New exhibition shines a light on the Women of 1916
Mná 1916 – Women 1916, a special exhibition featuring previously unseen material from private and public collections opens in Dublin Castle
A special exhibition on the women of 1916 bringing together previously unseen material from private and public collections, will this evening (Wednesday) be officially opened by the Minister for Arts, Heritage and the Gaeltacht, Heather Humphreys TD. An initiative of the Ireland 2016 Centenary Programme, the exhibition, which documents the 300 women involved in the Rising, will go on a national tour following a three week run at Dublin Castle.
In addition to the already familiar faces of those involved in the events of 1916, many new faces and new stories are brought to light in this unique and powerful exhibition. While there is a special focus on women who took part in the Rising, the exhibition also seeks to give a fuller understanding of the complex history of Ireland at this time.
The exhibition has been curated by author and historian Sinéad McCoole, following extensive research and engagement with the network of national commemoration coordinators in each local authority. The exhibition also draws on a treasure trove of material including:
- Digitised material from the Military Archives
- Online source material including censuses, birth, deaths and marriage and other church records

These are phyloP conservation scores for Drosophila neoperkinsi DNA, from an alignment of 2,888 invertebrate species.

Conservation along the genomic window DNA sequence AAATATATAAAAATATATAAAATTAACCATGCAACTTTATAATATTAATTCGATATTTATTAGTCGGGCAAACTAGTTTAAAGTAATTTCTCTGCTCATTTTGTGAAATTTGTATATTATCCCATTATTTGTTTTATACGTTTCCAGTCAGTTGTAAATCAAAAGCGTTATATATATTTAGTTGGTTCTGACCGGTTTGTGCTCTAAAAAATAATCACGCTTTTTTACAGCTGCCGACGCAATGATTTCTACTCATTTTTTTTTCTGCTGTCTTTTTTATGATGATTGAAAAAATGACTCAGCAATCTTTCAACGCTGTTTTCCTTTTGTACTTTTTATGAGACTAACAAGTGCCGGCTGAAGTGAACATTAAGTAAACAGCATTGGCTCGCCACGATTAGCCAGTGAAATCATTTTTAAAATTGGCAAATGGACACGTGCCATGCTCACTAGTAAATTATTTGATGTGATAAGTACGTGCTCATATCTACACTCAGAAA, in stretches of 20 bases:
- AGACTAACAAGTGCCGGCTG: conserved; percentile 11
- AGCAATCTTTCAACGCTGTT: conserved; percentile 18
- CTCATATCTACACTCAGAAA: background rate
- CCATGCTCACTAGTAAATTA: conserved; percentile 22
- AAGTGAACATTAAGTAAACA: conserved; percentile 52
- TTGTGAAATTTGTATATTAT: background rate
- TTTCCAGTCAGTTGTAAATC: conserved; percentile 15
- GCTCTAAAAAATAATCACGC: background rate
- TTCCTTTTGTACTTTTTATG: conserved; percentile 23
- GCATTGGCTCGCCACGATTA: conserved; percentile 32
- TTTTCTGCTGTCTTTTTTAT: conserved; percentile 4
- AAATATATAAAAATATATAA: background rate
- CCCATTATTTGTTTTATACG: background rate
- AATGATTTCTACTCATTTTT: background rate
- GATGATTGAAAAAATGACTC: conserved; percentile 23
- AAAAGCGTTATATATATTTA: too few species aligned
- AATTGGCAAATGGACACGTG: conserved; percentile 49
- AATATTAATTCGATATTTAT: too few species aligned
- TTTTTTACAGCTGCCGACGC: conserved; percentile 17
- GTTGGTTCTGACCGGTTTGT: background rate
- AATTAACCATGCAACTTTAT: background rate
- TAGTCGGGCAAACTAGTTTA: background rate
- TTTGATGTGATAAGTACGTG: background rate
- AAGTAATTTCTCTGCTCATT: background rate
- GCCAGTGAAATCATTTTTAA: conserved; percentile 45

- Extensive records of the National Cultural Institutions, in particular the National Library and National Museum of Ireland, which have contributed objects, images and documentation which have been brought together in for the first time.
Speaking at the opening of the exhibition, Minister for Arts, Heritage and the Gaeltacht said:
“We know that many of the women who participated in the events of 1916 were forgotten over the last 100 years and I am delighted that they are now re-emerging from the shadows and taking their place alongside the more well-known names associated with the Rising. This exhibition documents for the first time the experience of 300 women involved in the Rising, including, for example, women who were couriers for Eoin MacNeill’s countermand, the women who waited for action that never came and the women who joined the fight and evaded arrest and indeed the records for so long.
“2016, our centenary year, is the first time that a light has been properly shone on the activities and experiences of women during Ireland’s revolutionary period. I would like to acknowledge the huge body of work carried out by Sinéad McCoole, and indeed other female historians, who have extracted the female experience from what was, until now, a very male historical narrative. They have done the women of this State a great service.”
Exhibition curator Sinéad McCoole said:
“’State assets’ and ‘national treasures’ are often terms used about items of great value, big houses with demesne and gold objects – this centenary year in this exhibition we have be able to use assets and treasures of a different sort dating to 1916 from the national collections, from libraries, archives, museums all over the country. The assistance of curators, archivists, historians and local studies librarians has made this exhibition possible. Online resources and digitizing of documents and images meant that this would not have been possible a decade ago.”